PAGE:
Sri Aurobindo translates Chhandogya Upanishad, Chapter One, Section One, Verses 4-6: “Which among things and which again is Rik; which among things and which again is Sama; which among things and which again is OM of the Udgitha — this is now pondered. Speech is Rik, Breath is Sama; the Imperishable is OM of Udgitha. There are the divine lovers, Speech and Breath, Rik and Sama. As a pair of lovers are these and they cling together in OM the eternal syllable; now when the beloved and her lover meet, verily they gratify each the desire of the other.”
The Rig-veda is considered to be like the leaves of the eternal Ashwattha tree with its roots above and its branches and leaves below. On an exoteric basis it manifests the fruits of the created universe. Speech is the power that manifests through differentiation of sounds, as the sound-body of each thing manifests that thing. . “In the beginning was the Word” exemplifies this concept. The Sama-veda represents the breath. The word translated as ‘breath’ is Prana. Prana is the force of creation in the universe. Speech relies on Prana, as Prana utilizes speech to create the manifestation. The Sama-veda consists, over 90%, of hymns of the Rig-veda, set to melodic singing or chanting of the Riks. Thus, there is an intimate interrelationship between the Rig-veda’s hymns and the Sama-veda’s chants.
Modern day researchers have begun to explore the psycho-physical effects of the chanting of the Rig-veda or the Sama-veda. In one experiment, Maharishi International University determined that chanting of Sama-veda actually was able to increase the temperature, viewed by thermal imaging, of the primary chakra centers in the body. Others are studying the vibrational frequency of what is called the Solfeggio scale, popularized in the Gregorian chants, and the impact on the body and opening of new capabilities. We have yet to fully understand the esoteric impact of the chanting of the Vedas. Traditionally their role in the sacrificial rites of the Hindu tradition is quite well-recognized. Those who experience the chanting or singing first-hand are clearly impacted by the experience. Many have had what appear to be openings of new understanding, new energy, new aspiration, new spiritual directions when they are immersed in this chanting in a deep and abiding way. The Rishis clearly had an esoteric sense behind their teachings, not just the external result of a sacrifice. The dual meanings behind the words is also likely amplified by a dual sense to the recitation that occurs.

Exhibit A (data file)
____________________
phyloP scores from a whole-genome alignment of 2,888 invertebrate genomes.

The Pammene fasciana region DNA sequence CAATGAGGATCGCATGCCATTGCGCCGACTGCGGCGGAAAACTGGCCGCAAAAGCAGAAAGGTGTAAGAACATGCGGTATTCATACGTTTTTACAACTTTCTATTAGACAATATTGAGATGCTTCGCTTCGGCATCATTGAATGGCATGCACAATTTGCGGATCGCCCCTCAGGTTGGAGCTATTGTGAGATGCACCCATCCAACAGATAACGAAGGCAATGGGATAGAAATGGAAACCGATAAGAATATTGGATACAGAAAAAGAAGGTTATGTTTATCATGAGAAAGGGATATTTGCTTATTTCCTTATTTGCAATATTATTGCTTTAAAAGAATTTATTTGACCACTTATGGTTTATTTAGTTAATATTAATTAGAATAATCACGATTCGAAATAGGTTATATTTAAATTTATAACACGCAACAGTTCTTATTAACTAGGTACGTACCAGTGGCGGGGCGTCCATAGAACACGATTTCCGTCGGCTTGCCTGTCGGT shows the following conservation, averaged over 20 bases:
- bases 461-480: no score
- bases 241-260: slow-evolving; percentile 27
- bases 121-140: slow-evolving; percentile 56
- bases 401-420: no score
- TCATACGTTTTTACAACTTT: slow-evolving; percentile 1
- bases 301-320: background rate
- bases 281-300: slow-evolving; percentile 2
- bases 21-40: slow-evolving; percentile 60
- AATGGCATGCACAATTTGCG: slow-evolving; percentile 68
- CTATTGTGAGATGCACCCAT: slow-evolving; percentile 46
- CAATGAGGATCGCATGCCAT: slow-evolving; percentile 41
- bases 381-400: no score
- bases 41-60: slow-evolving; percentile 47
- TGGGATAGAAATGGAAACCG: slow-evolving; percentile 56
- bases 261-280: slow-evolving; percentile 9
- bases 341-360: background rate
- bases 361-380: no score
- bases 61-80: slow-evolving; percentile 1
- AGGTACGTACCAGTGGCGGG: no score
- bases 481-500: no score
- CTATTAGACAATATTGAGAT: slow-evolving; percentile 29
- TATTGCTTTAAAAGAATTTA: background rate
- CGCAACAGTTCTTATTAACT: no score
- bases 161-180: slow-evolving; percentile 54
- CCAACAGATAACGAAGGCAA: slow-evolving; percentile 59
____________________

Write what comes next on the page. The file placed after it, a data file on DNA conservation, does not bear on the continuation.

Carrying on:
OM is the sound-body of the Eternal, which manifests through the joining of Speech and Prana to create the forms out of the Eternal’s own body. OM has the ability to take one beyond the manifested to the unmanifest, as well as integrating the two into the oneness that they actually represent.
Sri Aurobindo, The Upanishads, Chhandogya Upanishad, pp.349-366